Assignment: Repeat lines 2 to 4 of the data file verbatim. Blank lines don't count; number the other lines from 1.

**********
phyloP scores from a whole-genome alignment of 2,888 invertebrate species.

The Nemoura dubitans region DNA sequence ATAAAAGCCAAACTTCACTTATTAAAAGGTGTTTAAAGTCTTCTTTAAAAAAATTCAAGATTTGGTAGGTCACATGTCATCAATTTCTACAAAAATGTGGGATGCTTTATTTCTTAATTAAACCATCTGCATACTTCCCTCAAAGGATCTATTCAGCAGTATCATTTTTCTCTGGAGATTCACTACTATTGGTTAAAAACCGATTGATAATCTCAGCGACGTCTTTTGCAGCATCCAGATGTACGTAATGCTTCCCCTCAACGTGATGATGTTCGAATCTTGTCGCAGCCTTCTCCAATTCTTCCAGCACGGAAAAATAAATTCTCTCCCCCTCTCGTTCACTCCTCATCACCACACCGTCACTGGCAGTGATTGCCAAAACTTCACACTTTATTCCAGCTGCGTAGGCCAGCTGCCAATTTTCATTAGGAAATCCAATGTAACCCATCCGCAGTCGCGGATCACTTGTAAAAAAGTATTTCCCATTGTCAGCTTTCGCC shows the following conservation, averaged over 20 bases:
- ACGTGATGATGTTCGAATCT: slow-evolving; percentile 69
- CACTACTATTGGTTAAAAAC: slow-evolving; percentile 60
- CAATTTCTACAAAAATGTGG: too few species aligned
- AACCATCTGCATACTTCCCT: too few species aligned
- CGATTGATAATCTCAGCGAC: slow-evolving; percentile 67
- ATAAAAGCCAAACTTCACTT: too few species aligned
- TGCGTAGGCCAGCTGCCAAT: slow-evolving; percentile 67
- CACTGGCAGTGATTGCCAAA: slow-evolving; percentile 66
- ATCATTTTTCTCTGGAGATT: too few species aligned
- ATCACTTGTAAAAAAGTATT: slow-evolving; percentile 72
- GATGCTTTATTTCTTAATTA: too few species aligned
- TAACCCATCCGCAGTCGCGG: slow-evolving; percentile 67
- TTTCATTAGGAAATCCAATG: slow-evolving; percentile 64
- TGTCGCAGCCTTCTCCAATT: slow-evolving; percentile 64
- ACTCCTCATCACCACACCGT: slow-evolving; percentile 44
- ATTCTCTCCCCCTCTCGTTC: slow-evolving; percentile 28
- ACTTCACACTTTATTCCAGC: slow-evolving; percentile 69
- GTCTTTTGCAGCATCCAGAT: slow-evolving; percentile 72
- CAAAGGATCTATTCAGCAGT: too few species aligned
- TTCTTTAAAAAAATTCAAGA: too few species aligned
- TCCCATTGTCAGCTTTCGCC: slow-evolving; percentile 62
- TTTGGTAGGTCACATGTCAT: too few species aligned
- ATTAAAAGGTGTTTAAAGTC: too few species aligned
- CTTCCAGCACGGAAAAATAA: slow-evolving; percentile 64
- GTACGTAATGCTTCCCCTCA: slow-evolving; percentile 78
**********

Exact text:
The Nemoura dubitans region DNA sequence ATAAAAGCCAAACTTCACTTATTAAAAGGTGTTTAAAGTCTTCTTTAAAAAAATTCAAGATTTGGTAGGTCACATGTCATCAATTTCTACAAAAATGTGGGATGCTTTATTTCTTAATTAAACCATCTGCATACTTCCCTCAAAGGATCTATTCAGCAGTATCATTTTTCTCTGGAGATTCACTACTATTGGTTAAAAACCGATTGATAATCTCAGCGACGTCTTTTGCAGCATCCAGATGTACGTAATGCTTCCCCTCAACGTGATGATGTTCGAATCTTGTCGCAGCCTTCTCCAATTCTTCCAGCACGGAAAAATAAATTCTCTCCCCCTCTCGTTCACTCCTCATCACCACACCGTCACTGGCAGTGATTGCCAAAACTTCACACTTTATTCCAGCTGCGTAGGCCAGCTGCCAATTTTCATTAGGAAATCCAATGTAACCCATCCGCAGTCGCGGATCACTTGTAAAAAAGTATTTCCCATTGTCAGCTTTCGCC shows the following conservation, averaged over 20 bases:
- ACGTGATGATGTTCGAATCT: slow-evolving; percentile 69
- CACTACTATTGGTTAAAAAC: slow-evolving; percentile 60